Does Pruning My Hedge Help It To Grow?

Pruning is an important method for directing the growth of your hedge, as you can precisely cut back foliage and branches that may impede the successful development of a healthy hedge.

You may discover that certain areas of your hedge are suffering from their environment and becoming thinner as a consequence. By using secateurs you can focus on specific areas that need attention while leaving the rest of the plant to continue its natural growth. While a hedge trimmer or pair of shears is the best tool for trimming broad areas of the plant, by pruning branches and cutting back woody parts of your hedge, you can force the plant to grow in different directions. and this can lead to thicker healthier bushes.

Can I Feed My Hedge To Help It Grow?

Feeding your hedge with a balanced nutritional fertiliser will help it to grow – sprinkle it beneath the base of the plant and work it into the soil with a hoe. It is also important to make sure that the plant is well watered.

Using mulch on the ground around the hedge plant will also retain moisture and prevent weeds from growing underneath the shrubbery.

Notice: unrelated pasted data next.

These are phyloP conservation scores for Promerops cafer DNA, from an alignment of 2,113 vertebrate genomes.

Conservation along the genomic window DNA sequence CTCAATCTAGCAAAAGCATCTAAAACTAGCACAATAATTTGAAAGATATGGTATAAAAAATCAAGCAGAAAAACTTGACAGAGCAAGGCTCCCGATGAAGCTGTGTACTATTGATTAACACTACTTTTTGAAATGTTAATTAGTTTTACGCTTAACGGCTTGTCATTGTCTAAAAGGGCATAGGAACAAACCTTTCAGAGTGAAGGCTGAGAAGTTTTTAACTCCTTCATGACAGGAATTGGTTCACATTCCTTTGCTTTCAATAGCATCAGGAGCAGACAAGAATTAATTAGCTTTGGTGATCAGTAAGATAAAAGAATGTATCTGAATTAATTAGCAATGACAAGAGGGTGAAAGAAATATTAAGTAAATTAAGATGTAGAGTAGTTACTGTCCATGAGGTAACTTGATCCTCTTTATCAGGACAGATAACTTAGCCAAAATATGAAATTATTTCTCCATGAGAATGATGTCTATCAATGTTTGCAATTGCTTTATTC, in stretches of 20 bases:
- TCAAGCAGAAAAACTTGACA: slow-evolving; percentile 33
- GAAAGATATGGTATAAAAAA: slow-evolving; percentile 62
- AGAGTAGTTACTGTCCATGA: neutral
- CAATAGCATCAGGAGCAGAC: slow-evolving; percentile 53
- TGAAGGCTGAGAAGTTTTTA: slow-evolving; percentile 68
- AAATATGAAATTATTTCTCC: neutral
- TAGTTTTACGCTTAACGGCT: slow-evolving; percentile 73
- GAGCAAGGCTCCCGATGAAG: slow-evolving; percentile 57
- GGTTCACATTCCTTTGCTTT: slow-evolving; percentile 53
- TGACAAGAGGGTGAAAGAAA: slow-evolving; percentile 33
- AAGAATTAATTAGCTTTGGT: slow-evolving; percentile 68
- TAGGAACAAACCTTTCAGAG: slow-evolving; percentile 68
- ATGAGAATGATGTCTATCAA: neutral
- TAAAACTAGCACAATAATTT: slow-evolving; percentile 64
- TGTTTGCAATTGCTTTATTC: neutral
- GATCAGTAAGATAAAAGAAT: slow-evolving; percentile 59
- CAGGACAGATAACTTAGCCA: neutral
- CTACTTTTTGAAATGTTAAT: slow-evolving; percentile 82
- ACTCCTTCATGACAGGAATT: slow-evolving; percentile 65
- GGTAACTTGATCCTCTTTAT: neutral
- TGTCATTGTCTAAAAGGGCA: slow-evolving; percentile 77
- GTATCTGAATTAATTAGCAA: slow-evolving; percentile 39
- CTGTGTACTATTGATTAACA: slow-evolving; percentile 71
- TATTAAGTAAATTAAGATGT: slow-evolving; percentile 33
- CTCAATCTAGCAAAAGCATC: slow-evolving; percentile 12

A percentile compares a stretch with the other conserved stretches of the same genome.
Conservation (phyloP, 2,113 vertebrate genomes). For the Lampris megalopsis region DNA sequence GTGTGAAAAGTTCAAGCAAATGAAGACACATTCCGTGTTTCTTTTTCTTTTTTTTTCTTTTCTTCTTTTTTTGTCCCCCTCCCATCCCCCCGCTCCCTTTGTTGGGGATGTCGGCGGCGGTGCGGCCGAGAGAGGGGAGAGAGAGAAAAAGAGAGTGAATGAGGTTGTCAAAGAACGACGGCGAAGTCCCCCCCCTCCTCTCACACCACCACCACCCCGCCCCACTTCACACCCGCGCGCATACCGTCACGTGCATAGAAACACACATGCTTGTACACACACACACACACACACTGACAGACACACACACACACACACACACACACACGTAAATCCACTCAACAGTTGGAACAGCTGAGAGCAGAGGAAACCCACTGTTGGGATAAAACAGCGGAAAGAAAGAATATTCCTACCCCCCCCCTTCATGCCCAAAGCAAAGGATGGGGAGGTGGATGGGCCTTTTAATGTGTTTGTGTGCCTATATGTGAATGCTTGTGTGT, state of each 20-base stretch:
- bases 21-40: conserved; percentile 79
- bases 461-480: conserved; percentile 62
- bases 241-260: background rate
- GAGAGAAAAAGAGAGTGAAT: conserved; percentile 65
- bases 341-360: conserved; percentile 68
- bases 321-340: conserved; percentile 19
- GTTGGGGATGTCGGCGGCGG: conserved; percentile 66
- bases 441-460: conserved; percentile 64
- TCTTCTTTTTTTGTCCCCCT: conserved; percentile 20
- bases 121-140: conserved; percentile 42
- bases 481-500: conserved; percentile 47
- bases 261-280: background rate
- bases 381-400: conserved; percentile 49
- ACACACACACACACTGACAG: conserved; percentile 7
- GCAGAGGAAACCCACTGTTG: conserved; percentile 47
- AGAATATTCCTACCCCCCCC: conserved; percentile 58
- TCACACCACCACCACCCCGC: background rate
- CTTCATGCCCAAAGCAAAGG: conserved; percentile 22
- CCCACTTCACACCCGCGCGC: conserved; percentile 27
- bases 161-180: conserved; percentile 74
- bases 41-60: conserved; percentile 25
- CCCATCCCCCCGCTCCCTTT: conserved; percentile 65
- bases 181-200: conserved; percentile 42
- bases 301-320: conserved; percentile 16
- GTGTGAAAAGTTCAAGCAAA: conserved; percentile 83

How Can I Fill In Gaps In My Hedge?

Sometimes you will realise that there are gaps in your hedgerow that cannot be closed by encouraging growth. Perhaps the plants have grown too densely and have failed to survive in areas, or maybe an infestation has got into the area and killed off some of the shrub.

You may need to replace damaged plants with new versions that will grow as you would like them. If you have to remove the plant, take care to avoid damaging the neighbouring hedge and check that the damage has been limited.

Replace a plant in a well-watered hole that has some suitable fertiliser and leave it to grow for a couple of years – this will enable good root growth and allow the plant to find and fill it’s place.

For more information on how to revive a dying hedge, check out my guide – it’s got all the answers so you can save a life!

Related Questions

How Much Can You Trim Hedges?

If your aim is to cut back existing hedge plants to create shape and order and you aren’t overwhelmed with leaves and branches, you should not remove more than 25% of the plant at any one time.

Can I Hard Prune A Hedge?

Hard pruning involves cutting back your hedge plants to between six and twelve inches. This causes the plant to regrow from the ground up and can lead, over time, to a thick, healthy hedge plant.

Can Trimming A Bush Kill It?

It is possible to over-prune a bush which places the plant under a great deal of stress, sometimes resulting in its demise. I’ve written a guide to trimming hedges that can help you avoid accidental death in this way.

Mr X

I'm Jamie and I started TrimHedge to learn about hedge trimming and topiary and share my findings with you. I enjoy the sight of well formed foliage and enjoy helping you keep your hedges in good shape and your borders in order. To find out more about me, visit my About Page.